German Finance Minister Wolfgang Schaeuble defended the timing of the BaFin's ban in a TV interview earlier today: “If you do something like this, you don’t let it drag out but you implement it right away."
Although total CDS trades on the bonds of the 10 Eurozone countries are estimated to account for only $108 billion, less than 1% of the countries' $11 trillion in outstanding sovereign debt, the move threatens to close CDS markets and leaves investors jittery on threat of further regulation. The Austrian finance minister recently voiced his approval for a Europe-wide ban.
CDS are derivative contracts which function as insurance on the underlying asset. CDS spreads, i.e. the prices necessary to maintain a CDS contract, increase as investors lose confidence in the underlying asset. When the person selling a CDS contract or shorting a bank stock does not own the underlying asset, it is called a "naked" trade. In the case of government bonds, these are bets on a sovereign's ability to repay its public debt, with the spread increasing as investors lose confidence in the target sovereign. BaFin's regulation was meant to stop traders from betting against Eurozone countries' ability to repay their debt.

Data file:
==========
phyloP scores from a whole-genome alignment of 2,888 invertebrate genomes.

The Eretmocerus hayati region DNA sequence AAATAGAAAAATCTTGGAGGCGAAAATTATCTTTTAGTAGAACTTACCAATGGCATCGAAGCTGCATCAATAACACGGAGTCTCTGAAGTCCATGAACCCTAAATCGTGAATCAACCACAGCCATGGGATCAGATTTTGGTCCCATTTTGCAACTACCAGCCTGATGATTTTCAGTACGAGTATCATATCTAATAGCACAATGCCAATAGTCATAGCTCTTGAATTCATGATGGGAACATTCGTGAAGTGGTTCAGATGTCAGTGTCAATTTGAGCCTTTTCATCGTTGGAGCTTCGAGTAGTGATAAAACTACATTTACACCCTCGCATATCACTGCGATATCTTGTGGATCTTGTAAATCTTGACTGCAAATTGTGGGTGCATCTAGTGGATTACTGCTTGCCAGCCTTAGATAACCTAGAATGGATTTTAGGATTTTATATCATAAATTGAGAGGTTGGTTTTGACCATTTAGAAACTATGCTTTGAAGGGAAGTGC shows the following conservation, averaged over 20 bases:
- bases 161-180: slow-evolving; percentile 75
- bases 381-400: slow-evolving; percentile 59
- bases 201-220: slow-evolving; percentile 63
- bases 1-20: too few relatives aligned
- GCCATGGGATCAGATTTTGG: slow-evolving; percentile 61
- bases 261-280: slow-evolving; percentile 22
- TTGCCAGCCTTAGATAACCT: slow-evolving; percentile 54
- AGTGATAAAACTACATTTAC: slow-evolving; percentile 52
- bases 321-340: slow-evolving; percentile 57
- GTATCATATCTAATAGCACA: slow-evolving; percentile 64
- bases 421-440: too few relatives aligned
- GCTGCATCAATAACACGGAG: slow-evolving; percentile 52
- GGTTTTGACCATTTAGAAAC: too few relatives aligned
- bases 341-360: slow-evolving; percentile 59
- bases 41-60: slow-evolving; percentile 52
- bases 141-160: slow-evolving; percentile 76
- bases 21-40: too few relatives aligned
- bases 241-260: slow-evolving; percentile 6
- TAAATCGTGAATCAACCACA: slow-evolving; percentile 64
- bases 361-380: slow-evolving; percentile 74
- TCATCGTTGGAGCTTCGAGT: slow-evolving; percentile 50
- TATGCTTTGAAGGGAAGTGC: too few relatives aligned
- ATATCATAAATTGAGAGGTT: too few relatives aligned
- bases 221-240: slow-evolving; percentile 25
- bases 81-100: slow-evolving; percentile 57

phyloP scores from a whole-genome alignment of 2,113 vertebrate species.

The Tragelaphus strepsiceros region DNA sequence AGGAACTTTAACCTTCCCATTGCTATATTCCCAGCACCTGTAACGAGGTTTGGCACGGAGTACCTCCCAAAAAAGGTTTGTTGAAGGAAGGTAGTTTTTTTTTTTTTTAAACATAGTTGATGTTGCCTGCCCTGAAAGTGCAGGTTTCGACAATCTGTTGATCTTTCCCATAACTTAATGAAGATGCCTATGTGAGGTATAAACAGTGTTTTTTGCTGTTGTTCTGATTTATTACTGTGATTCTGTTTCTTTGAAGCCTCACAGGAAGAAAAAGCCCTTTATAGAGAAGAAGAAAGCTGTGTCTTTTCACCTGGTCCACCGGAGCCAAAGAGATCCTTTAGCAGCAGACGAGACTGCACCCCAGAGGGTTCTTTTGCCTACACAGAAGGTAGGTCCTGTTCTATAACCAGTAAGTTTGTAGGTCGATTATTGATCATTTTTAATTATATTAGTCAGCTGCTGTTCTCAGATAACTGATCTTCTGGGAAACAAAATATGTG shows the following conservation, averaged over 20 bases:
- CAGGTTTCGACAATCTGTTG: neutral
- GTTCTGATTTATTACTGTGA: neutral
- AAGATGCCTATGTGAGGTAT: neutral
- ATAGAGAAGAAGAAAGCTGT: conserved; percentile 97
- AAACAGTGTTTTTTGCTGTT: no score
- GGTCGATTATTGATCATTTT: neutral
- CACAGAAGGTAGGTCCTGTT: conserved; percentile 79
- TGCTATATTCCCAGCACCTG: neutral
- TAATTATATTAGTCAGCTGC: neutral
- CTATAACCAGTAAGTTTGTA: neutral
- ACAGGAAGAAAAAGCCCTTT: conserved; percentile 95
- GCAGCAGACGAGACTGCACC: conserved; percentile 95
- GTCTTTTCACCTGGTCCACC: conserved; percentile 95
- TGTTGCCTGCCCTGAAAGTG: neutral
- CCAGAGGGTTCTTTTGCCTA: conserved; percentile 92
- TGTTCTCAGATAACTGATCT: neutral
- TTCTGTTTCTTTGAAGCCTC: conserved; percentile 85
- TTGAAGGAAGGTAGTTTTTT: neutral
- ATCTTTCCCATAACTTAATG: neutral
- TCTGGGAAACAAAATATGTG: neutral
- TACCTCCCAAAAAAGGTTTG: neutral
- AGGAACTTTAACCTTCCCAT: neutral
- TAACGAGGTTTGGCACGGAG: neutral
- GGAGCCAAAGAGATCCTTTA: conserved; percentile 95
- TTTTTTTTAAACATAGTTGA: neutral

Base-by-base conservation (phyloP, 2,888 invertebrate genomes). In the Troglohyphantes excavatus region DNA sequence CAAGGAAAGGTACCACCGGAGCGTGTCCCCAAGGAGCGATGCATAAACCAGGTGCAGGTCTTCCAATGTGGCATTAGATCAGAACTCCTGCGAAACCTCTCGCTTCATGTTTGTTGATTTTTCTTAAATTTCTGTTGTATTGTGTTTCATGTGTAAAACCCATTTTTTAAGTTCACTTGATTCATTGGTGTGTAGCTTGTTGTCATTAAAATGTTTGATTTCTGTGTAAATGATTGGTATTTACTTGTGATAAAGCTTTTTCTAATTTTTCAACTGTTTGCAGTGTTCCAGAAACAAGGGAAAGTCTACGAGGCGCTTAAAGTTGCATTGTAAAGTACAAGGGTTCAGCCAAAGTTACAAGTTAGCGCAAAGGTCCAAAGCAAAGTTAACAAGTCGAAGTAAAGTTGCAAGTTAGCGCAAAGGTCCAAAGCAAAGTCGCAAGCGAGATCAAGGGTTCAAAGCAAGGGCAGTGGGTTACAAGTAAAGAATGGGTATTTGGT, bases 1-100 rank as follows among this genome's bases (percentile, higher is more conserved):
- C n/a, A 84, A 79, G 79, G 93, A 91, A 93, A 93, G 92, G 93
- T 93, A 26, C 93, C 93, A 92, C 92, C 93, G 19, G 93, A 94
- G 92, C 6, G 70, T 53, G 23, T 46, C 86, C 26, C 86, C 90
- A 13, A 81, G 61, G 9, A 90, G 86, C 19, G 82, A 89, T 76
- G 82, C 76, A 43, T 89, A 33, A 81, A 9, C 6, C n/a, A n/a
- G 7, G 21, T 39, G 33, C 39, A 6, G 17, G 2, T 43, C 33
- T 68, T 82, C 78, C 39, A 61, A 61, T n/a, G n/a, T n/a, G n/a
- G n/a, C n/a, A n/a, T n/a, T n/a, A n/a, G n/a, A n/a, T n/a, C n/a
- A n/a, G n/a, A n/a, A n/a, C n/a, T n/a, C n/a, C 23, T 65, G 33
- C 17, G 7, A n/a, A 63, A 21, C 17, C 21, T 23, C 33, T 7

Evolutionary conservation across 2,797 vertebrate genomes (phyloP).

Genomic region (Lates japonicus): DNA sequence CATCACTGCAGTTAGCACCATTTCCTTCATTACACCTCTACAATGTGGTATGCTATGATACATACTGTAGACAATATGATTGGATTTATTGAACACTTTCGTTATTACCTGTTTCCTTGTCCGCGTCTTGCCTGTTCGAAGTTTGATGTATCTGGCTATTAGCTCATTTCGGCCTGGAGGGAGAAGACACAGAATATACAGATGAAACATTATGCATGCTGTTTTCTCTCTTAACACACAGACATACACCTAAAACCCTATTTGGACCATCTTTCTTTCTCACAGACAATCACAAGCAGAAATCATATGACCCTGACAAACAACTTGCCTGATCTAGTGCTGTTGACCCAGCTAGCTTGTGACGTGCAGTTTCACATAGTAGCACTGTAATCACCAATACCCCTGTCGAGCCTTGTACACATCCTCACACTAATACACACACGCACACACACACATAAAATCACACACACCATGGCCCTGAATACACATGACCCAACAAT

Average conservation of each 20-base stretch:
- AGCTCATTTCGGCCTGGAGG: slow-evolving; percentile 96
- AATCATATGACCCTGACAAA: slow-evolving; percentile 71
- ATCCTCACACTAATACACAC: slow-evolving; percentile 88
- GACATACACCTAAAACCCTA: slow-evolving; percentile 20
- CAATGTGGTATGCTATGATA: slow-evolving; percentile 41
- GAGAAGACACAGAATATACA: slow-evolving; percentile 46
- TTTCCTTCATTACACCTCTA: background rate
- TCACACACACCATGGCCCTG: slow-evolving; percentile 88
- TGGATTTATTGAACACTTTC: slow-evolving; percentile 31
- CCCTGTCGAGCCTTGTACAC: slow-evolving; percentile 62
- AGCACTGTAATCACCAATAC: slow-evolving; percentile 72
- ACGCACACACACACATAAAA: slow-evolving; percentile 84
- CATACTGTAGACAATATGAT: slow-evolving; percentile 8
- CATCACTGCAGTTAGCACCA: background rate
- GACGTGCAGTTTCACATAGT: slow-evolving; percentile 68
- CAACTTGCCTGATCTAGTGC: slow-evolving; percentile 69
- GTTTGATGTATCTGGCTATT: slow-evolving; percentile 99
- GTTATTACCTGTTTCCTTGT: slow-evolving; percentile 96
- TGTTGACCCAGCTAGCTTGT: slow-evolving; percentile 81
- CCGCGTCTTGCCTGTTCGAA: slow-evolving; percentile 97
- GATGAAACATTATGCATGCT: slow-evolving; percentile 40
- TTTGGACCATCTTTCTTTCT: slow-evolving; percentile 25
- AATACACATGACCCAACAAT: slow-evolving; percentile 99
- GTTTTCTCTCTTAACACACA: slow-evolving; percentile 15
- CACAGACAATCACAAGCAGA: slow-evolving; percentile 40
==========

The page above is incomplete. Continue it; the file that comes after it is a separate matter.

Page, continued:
Analysts at US-based Credit Derivates Research LLC note that the removal of the possibility to hedge government bond risk may lead to broad-based repricing of all government bond risk, reversing on the regulation's intended ramifications.
Labels: Kajal Agrawal